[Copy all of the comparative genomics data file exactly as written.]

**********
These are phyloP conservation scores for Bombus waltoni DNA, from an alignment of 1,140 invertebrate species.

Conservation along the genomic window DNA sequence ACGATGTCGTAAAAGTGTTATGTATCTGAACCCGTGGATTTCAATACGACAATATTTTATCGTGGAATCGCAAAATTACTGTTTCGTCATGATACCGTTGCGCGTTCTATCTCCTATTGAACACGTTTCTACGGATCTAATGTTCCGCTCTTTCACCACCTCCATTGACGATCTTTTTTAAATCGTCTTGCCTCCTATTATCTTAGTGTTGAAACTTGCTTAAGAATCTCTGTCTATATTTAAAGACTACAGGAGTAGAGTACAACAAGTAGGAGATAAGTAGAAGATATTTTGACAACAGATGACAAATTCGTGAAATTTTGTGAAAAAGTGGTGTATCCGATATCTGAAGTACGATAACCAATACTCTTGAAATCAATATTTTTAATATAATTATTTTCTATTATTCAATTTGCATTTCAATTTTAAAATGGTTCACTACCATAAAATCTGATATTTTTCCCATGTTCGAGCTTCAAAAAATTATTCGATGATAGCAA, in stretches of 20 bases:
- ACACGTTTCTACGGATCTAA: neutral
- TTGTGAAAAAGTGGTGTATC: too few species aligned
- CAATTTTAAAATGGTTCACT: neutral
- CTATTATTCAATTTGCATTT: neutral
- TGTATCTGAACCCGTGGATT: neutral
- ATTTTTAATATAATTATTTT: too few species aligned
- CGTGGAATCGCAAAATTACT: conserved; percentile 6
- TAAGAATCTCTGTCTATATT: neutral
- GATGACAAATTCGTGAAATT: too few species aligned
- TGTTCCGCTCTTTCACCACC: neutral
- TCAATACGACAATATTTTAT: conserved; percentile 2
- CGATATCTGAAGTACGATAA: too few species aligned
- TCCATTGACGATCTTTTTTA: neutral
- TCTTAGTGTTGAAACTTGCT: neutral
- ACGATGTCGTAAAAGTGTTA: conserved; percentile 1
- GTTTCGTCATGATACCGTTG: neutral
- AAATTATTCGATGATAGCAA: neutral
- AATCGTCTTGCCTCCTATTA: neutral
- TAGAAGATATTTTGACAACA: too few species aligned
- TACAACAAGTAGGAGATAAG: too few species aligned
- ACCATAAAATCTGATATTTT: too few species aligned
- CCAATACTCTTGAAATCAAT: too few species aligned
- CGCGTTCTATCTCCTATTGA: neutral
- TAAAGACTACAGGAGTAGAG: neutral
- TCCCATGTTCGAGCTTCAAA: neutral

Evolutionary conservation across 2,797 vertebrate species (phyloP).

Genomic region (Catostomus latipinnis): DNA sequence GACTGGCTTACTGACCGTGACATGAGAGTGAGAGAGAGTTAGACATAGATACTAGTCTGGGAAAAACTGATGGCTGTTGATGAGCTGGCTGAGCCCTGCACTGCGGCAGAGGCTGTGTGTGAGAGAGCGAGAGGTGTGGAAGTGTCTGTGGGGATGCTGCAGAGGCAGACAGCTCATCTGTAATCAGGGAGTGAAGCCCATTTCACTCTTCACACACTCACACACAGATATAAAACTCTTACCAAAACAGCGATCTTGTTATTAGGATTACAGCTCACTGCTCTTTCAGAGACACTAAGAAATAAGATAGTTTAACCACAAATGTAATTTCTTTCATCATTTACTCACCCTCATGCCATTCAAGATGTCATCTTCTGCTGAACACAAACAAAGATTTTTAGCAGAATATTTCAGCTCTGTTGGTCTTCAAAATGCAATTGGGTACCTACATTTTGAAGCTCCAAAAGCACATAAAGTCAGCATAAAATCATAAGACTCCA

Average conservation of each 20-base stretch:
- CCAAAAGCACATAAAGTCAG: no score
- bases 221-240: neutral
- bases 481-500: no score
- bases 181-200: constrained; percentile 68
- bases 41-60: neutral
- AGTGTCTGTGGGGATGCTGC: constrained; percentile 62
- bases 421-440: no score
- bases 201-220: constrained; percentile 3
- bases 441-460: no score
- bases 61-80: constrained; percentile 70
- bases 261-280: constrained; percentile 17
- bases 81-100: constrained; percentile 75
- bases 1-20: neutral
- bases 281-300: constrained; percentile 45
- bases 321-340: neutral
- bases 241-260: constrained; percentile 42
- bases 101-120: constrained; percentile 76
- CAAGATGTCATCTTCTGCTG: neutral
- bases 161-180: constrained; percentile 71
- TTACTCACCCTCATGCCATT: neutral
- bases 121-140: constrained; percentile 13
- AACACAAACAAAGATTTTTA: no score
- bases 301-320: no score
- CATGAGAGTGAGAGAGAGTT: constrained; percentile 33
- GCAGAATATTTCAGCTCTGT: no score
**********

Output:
These are phyloP conservation scores for Bombus waltoni DNA, from an alignment of 1,140 invertebrate species.

Conservation along the genomic window DNA sequence ACGATGTCGTAAAAGTGTTATGTATCTGAACCCGTGGATTTCAATACGACAATATTTTATCGTGGAATCGCAAAATTACTGTTTCGTCATGATACCGTTGCGCGTTCTATCTCCTATTGAACACGTTTCTACGGATCTAATGTTCCGCTCTTTCACCACCTCCATTGACGATCTTTTTTAAATCGTCTTGCCTCCTATTATCTTAGTGTTGAAACTTGCTTAAGAATCTCTGTCTATATTTAAAGACTACAGGAGTAGAGTACAACAAGTAGGAGATAAGTAGAAGATATTTTGACAACAGATGACAAATTCGTGAAATTTTGTGAAAAAGTGGTGTATCCGATATCTGAAGTACGATAACCAATACTCTTGAAATCAATATTTTTAATATAATTATTTTCTATTATTCAATTTGCATTTCAATTTTAAAATGGTTCACTACCATAAAATCTGATATTTTTCCCATGTTCGAGCTTCAAAAAATTATTCGATGATAGCAA, in stretches of 20 bases:
- ACACGTTTCTACGGATCTAA: neutral
- TTGTGAAAAAGTGGTGTATC: too few species aligned
- CAATTTTAAAATGGTTCACT: neutral
- CTATTATTCAATTTGCATTT: neutral
- TGTATCTGAACCCGTGGATT: neutral
- ATTTTTAATATAATTATTTT: too few species aligned
- CGTGGAATCGCAAAATTACT: conserved; percentile 6
- TAAGAATCTCTGTCTATATT: neutral
- GATGACAAATTCGTGAAATT: too few species aligned
- TGTTCCGCTCTTTCACCACC: neutral
- TCAATACGACAATATTTTAT: conserved; percentile 2
- CGATATCTGAAGTACGATAA: too few species aligned
- TCCATTGACGATCTTTTTTA: neutral
- TCTTAGTGTTGAAACTTGCT: neutral
- ACGATGTCGTAAAAGTGTTA: conserved; percentile 1
- GTTTCGTCATGATACCGTTG: neutral
- AAATTATTCGATGATAGCAA: neutral
- AATCGTCTTGCCTCCTATTA: neutral
- TAGAAGATATTTTGACAACA: too few species aligned
- TACAACAAGTAGGAGATAAG: too few species aligned
- ACCATAAAATCTGATATTTT: too few species aligned
- CCAATACTCTTGAAATCAAT: too few species aligned
- CGCGTTCTATCTCCTATTGA: neutral
- TAAAGACTACAGGAGTAGAG: neutral
- TCCCATGTTCGAGCTTCAAA: neutral

Evolutionary conservation across 2,797 vertebrate species (phyloP).

Genomic region (Catostomus latipinnis): DNA sequence GACTGGCTTACTGACCGTGACATGAGAGTGAGAGAGAGTTAGACATAGATACTAGTCTGGGAAAAACTGATGGCTGTTGATGAGCTGGCTGAGCCCTGCACTGCGGCAGAGGCTGTGTGTGAGAGAGCGAGAGGTGTGGAAGTGTCTGTGGGGATGCTGCAGAGGCAGACAGCTCATCTGTAATCAGGGAGTGAAGCCCATTTCACTCTTCACACACTCACACACAGATATAAAACTCTTACCAAAACAGCGATCTTGTTATTAGGATTACAGCTCACTGCTCTTTCAGAGACACTAAGAAATAAGATAGTTTAACCACAAATGTAATTTCTTTCATCATTTACTCACCCTCATGCCATTCAAGATGTCATCTTCTGCTGAACACAAACAAAGATTTTTAGCAGAATATTTCAGCTCTGTTGGTCTTCAAAATGCAATTGGGTACCTACATTTTGAAGCTCCAAAAGCACATAAAGTCAGCATAAAATCATAAGACTCCA

Average conservation of each 20-base stretch:
- CCAAAAGCACATAAAGTCAG: no score
- bases 221-240: neutral
- bases 481-500: no score
- bases 181-200: constrained; percentile 68
- bases 41-60: neutral
- AGTGTCTGTGGGGATGCTGC: constrained; percentile 62
- bases 421-440: no score
- bases 201-220: constrained; percentile 3
- bases 441-460: no score
- bases 61-80: constrained; percentile 70
- bases 261-280: constrained; percentile 17
- bases 81-100: constrained; percentile 75
- bases 1-20: neutral
- bases 281-300: constrained; percentile 45
- bases 321-340: neutral
- bases 241-260: constrained; percentile 42
- bases 101-120: constrained; percentile 76
- CAAGATGTCATCTTCTGCTG: neutral
- bases 161-180: constrained; percentile 71
- TTACTCACCCTCATGCCATT: neutral
- bases 121-140: constrained; percentile 13
- AACACAAACAAAGATTTTTA: no score
- bases 301-320: no score
- CATGAGAGTGAGAGAGAGTT: constrained; percentile 33
- GCAGAATATTTCAGCTCTGT: no score